There’s no Google search political favoritism. No conspiracy. Nothing to see here other than honest search results. Move along …

I realize that this is disappointing to Trump fans and to conspiracy aficionados in general.

But hey, there’s always other crazy conspiracy theories to keep you busy. The moon landings. The Illuminati. Yeah, and reptilian lizard people. Hell, even Francis Bacon vs. Shakespeare!

Have at it, gang!

Be seeing you.

–Lauren–
I have consulted to Google, but I am not currently doing so — my opinions expressed here are mine alone.

Why Free Speech Is Even More Important Than Privacy

Views: 431

Supporters of the EU’s horrific “Right To Be Forgotten” (RTBF) generally make the implicit (and sometimes explicit) argument that privacy must take precedence over free speech.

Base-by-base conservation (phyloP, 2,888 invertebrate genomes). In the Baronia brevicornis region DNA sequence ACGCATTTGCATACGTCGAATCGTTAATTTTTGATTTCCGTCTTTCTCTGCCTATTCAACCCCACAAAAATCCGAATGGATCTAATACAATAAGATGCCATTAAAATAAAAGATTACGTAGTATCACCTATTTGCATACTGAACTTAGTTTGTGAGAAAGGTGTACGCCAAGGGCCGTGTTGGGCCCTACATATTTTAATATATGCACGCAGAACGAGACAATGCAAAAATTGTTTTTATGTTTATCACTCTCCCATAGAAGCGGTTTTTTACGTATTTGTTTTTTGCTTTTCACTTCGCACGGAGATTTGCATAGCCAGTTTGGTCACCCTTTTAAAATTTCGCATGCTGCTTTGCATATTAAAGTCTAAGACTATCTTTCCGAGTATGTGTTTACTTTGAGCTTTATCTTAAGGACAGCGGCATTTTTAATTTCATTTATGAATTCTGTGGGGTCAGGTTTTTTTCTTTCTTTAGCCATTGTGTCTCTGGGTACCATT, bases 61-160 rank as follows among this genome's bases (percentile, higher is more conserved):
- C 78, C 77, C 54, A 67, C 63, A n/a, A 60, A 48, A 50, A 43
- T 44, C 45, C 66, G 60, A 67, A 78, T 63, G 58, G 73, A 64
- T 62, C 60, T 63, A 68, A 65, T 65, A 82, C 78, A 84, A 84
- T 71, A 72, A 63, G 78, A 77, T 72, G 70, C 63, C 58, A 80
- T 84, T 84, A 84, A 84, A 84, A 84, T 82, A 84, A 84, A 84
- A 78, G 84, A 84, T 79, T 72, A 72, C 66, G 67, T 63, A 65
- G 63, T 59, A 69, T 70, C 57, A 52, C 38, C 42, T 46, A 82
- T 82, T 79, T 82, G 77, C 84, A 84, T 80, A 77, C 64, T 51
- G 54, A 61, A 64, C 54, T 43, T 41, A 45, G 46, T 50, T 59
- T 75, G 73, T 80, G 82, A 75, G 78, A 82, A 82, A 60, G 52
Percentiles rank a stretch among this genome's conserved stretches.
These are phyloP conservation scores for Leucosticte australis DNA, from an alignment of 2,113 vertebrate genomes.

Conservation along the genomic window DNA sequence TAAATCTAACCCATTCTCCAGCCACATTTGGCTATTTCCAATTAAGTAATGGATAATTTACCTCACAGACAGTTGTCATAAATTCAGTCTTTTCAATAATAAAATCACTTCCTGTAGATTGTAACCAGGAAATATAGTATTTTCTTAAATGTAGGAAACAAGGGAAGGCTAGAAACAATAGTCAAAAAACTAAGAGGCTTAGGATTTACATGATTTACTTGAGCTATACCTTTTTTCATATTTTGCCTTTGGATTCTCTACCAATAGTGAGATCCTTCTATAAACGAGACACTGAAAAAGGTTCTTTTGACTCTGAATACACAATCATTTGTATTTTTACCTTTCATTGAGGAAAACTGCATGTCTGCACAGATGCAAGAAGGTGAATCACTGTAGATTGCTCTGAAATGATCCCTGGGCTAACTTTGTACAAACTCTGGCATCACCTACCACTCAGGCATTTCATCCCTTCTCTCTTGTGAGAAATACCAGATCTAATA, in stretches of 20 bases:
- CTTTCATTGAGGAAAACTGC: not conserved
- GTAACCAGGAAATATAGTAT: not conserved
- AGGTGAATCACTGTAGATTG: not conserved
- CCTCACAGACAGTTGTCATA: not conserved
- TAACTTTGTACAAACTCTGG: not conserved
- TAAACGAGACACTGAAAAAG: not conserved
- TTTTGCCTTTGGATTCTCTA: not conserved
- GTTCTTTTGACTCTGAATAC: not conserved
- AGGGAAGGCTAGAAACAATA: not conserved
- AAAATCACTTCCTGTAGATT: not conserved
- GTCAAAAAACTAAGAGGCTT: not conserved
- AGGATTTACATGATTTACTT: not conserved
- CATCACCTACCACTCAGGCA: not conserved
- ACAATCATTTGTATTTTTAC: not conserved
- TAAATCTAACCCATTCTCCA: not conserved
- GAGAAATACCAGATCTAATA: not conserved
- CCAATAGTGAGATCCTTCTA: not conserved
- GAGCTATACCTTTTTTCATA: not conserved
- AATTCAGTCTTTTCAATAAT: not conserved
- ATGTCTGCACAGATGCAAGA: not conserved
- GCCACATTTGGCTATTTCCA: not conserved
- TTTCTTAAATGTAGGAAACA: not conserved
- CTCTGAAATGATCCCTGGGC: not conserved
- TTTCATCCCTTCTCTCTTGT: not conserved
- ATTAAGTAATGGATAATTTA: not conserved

As a privacy advocate for many years (I created my ongoing PRIVACY Forum in 1992) you might expect that I’d have at least some sympathy for that position.

Such an assumption would be incorrect. At least in the context of censorship in general — and of RTBF in particular — I disagree strongly with such assertions.

It’s not because privacy is unimportant. In fact, I feel that free speech is more important than privacy precisely because privacy itself is so important!

It’s all a matter of what you know, what you don’t know, and what you don’t know that you don’t know.

Basically, there are two categories of censorship.

The first consists largely of materials that you know exist, but that you are forbidden by (usually government) edict from accessing. Such items may in practice be difficult to obtain, or simple to obtain, but in either case may carry significant legal penalties if you actually obtain them (or in some cases, even try to obtain them). An obvious example of this category is sexually-explicit materials of various sorts around the world.